That way, you’ll wake up refreshed and ready to tackle the day.

To help you fall asleep faster and stay asleep through the night, avoid using your electronic devices such as computers or mobile phones before bedtime.

Moreover, avoid drinking coffee and alcohol later in the day.

Caffeine blocks the sleep-inducing chemical adenosine, making you feel wide awake instead of sleepy.(12)

Move Your Body

People who exercise and are active do better in cognitive tasks than those who don’t do any physical activity.

This is because, according to the National Institutes of Health, working out can secrete the brain chemicals serotonin and dopamine, which support concentration, memory, and mental sharpness.(13)

Staying active also helps keep you relaxed and releases tension from the body, helping you sleep better.

As a result, you wake up feeling refreshed and your brain recharged.

In a study published in the Journal of Hindawi, adults who did moderate aerobic exercise had better memory support as they aged.(14)

Therefore, if you have the chance, do aerobic exercise, or really any type of exercise, since as long as you keep moving, it can help increase your attention span and promote brain memory and concentration.

Dive into Meditation

According to a study by Harvard researchers, our minds wander 47% by the time we wake up.(15)

Doing meditation can help pull you away from this distraction, helping you become more focused and centered, according to the Journal of Clinical Psychology Review.(16)

This is because meditation can help you relax, helping improve the function and structure of your brain.

At the same time, it helps with stress and anxiety, giving you more mental clarity.

In one study, human resources professionals who received 8 weeks of mindfulness training showed that they were able to focus on doing tasks for longer instead of continually switching from one task to another.(17)

Therefore, if you want to promote concentration, practice meditation, such as doing deep breathing exercises, even just for 10 minutes a day.

Avoid Multitasking

Are you a proud multitasker? If so, it’s time to take a pause if you want to keep your brain healthy.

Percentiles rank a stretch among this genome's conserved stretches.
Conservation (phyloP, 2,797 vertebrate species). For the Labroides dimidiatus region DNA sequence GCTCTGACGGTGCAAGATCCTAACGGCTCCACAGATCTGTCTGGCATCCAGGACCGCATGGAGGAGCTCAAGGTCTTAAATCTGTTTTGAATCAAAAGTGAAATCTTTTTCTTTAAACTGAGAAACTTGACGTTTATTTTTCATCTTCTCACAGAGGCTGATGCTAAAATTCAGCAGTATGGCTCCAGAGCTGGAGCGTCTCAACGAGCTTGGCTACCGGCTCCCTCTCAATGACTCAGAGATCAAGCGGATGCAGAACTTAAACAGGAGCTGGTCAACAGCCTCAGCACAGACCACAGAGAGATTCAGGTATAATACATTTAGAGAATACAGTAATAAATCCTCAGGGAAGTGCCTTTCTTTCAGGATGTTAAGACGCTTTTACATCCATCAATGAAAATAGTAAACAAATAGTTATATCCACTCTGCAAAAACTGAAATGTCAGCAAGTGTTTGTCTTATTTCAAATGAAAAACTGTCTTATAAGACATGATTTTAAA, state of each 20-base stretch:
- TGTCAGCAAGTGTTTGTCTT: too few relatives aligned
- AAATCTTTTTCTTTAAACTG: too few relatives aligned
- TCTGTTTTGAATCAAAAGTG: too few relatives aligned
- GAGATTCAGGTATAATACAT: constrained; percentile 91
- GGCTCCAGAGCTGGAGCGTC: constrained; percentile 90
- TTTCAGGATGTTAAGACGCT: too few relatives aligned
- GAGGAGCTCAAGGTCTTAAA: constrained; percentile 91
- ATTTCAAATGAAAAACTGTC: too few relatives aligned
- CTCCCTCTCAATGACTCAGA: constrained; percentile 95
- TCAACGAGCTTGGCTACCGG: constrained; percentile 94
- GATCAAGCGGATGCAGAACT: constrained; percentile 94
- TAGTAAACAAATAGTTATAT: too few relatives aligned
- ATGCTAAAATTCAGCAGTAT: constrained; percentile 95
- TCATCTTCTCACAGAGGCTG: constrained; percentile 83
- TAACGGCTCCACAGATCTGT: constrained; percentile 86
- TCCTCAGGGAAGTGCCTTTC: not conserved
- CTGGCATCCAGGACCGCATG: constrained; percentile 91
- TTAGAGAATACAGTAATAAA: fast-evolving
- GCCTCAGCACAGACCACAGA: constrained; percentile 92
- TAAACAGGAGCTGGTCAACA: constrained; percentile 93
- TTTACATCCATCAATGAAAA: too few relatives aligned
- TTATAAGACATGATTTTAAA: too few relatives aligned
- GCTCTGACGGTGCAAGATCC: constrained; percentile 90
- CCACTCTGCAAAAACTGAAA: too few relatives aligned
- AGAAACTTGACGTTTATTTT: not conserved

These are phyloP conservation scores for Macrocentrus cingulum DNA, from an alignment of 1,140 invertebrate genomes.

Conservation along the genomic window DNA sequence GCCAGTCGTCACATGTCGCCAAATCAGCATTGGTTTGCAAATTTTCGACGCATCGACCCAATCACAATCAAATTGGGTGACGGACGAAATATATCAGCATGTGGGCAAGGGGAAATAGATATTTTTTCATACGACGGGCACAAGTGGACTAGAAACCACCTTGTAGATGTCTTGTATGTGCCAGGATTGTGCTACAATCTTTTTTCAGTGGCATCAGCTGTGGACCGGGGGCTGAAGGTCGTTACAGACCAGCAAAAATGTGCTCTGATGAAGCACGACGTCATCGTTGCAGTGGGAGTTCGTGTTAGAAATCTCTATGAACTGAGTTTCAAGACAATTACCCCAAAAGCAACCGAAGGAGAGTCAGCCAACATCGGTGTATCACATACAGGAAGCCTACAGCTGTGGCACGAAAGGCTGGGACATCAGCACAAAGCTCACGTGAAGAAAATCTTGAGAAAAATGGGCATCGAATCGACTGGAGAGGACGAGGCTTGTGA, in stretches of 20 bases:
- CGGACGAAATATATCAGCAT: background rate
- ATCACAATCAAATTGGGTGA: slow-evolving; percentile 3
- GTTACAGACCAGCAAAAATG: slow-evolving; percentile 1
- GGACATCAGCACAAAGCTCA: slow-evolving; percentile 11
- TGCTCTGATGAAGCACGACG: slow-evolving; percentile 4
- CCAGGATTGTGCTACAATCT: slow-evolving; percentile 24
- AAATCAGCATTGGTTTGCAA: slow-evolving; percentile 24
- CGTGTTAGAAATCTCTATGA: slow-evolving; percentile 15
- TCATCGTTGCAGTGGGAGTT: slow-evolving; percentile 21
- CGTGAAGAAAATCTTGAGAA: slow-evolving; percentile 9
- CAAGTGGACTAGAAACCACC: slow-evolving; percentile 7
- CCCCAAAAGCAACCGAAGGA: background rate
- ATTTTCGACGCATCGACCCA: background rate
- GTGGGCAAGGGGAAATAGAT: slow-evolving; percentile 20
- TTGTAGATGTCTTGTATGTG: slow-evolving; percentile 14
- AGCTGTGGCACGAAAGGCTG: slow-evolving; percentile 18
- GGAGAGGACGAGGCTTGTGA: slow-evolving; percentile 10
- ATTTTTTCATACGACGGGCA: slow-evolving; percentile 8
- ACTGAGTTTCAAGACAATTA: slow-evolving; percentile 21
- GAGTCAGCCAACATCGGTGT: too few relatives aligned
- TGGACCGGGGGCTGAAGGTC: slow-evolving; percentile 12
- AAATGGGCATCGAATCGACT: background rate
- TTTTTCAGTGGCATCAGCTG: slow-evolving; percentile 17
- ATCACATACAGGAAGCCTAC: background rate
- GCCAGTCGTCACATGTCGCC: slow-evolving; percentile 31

You see, the brain doesn’t like multitasking.

This constant switching from one task to another taxes the brain and tires it out.

This affects your attention and focus, even when you’re not multitasking anymore.

This makes you easily distracted and more prone to errors.

In other words, multitasking can take a serious toll on productivity.

In a study published in PLoS One, people who were high media multitaskers were shown to have smaller gray matter volume in the anterior cingulate cortex.(18)

This part of the brain is responsible for learning and decision-making.

Therefore, it’s best to do one task at a time rather than spread your brain too thin, as this not only helps you finish your job faster but also supports your memory and focus.

Take Regular Short Breaks

Working on a project?

Make sure to take a break for every 30 minutes of deep work to be more productive.

You see, the American Psychological Association (APA) discovered that people lose concentration after about 30 minutes of doing a task.(19)

Those who did not take a break were shown to have a decline in performance.

Therefore, it’s best to take a short mental break when everything becomes a little fuzzy.

This can help refresh your brain, boost your energy, and increase your focus.(20)

You can go for a quick walk, shower, or workout.

Doing so helps you stay focused and creative when you continue with what you’re doing.

Be in Nature

The American Psychological Association (APA) also suggests that spending time in nature not only helps you physically but also mentally.(21)

In fact, being in green spaces such as your garden can improve your working memory and concentration.

This has been proven true in preschool and elementary school students who are regularly exposed to nature.

According to Environmental Health Perspective, children 4 to 7 years old who live in areas with trees and other green surroundings have better attention based on their test scores.(22)

These students also have a better mood, are able to think more quickly and clearly, and have increased focus.

This is why you need to get outside to get refreshed.

Additionally, elevated CO2 levels in a room can impair cognitive function and focus.(23)

Make sure that your room has a fresh source of oxygen free from chemicals such as exhaust and fragrances.

Or, you can add green plants or succulents to your home or office.

This not only purifies your indoor air, but these plants can also help improve your productivity and focus.

If you are working indoors and exposed to chemicals, you can use Glutathione Plus Lozenge, or any other Brain Nutrients with glutathione and antioxidants, to support healthy focus and concentration.

Train Your Brain

Do you think games are just for kids? Nope, they’re not.